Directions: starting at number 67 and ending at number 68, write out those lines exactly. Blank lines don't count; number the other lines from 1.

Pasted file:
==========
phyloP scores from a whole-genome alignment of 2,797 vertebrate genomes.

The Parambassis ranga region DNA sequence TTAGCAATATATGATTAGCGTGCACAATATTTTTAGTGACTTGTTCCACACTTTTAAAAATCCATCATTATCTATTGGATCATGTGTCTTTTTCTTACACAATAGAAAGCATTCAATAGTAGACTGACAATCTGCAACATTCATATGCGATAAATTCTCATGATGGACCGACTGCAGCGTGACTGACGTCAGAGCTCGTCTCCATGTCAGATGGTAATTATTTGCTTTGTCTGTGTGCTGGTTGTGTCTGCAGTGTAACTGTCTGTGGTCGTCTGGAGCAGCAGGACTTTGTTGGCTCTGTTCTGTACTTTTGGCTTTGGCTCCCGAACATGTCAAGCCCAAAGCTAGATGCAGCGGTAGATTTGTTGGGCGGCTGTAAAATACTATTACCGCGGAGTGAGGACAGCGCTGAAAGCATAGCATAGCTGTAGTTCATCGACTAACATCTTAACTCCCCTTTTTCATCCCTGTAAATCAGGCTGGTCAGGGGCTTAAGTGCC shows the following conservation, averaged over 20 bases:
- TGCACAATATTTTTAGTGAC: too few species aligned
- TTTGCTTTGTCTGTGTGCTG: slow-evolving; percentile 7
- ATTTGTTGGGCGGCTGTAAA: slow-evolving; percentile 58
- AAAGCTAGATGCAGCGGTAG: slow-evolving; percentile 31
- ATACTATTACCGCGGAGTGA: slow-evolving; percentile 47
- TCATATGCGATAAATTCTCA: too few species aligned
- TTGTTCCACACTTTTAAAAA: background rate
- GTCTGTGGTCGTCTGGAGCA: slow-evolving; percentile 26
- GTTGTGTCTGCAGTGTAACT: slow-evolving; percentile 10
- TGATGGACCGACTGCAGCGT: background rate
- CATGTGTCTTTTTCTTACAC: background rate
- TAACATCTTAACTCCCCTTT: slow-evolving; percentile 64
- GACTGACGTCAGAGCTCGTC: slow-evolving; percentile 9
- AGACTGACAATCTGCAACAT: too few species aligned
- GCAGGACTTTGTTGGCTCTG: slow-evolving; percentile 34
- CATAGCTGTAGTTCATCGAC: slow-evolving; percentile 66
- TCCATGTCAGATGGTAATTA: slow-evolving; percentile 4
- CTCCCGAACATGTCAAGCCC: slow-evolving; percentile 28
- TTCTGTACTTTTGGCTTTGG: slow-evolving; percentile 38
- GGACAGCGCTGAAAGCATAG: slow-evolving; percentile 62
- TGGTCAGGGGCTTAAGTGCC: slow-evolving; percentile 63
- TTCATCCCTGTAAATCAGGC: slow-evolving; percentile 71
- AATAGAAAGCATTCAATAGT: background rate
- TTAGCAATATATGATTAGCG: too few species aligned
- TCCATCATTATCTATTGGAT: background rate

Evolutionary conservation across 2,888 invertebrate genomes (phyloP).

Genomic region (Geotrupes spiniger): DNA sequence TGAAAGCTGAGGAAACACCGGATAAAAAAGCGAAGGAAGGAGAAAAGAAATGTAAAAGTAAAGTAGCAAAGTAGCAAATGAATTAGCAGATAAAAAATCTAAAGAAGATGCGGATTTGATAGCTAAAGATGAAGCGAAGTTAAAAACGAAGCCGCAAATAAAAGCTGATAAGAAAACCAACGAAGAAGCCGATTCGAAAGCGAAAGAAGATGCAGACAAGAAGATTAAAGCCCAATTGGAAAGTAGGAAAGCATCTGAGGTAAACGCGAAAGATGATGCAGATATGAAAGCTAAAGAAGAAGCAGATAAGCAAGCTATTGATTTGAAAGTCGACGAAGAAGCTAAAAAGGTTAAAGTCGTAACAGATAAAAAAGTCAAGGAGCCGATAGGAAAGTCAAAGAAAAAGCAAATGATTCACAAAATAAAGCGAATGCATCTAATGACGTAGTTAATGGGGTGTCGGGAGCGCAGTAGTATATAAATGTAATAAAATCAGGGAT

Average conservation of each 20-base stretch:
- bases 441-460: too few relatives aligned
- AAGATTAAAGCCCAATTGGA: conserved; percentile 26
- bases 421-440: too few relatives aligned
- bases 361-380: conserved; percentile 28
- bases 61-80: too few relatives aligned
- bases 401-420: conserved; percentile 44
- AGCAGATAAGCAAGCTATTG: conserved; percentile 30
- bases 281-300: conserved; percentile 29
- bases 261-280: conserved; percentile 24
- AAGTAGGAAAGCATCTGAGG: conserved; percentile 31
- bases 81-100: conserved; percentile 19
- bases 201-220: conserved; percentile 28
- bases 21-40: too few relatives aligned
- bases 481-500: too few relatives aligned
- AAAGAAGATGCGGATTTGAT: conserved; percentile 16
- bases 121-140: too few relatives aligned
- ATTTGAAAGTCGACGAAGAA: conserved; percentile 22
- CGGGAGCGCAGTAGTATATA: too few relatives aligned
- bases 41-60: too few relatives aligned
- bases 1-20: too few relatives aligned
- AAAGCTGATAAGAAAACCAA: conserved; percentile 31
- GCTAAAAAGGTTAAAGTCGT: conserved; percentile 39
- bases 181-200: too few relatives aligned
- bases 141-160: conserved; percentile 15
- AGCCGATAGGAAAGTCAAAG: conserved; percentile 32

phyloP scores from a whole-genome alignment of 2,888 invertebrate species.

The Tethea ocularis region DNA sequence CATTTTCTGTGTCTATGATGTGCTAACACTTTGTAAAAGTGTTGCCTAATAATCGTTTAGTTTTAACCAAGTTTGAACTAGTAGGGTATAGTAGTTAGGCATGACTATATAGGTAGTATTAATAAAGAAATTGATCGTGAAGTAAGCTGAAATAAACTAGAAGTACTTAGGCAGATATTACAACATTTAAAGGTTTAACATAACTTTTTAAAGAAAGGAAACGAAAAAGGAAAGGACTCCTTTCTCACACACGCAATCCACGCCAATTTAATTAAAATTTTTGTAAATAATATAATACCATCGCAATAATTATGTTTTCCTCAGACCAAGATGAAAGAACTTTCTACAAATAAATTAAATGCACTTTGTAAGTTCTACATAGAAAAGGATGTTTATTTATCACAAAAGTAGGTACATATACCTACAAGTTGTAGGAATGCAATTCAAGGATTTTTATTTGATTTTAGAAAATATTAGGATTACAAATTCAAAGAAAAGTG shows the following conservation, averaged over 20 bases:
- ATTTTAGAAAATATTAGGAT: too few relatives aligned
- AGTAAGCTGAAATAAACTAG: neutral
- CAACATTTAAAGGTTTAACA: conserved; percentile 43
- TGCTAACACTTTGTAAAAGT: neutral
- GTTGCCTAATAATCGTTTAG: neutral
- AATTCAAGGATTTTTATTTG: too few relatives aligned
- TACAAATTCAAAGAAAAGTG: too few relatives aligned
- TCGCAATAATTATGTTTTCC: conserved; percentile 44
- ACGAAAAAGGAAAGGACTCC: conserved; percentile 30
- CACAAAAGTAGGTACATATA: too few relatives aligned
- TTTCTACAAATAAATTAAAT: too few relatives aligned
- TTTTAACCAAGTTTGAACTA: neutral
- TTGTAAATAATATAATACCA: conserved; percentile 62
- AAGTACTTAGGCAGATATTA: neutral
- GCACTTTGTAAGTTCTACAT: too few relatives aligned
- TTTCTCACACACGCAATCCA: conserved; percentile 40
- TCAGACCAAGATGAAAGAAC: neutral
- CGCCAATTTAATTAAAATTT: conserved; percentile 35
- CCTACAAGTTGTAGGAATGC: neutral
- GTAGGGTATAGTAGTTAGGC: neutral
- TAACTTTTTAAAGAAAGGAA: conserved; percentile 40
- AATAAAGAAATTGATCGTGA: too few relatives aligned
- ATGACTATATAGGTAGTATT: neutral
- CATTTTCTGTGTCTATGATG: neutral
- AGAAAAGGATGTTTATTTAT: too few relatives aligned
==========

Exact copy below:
- CACAAAAGTAGGTACATATA: too few relatives aligned
- TTTCTACAAATAAATTAAAT: too few relatives aligned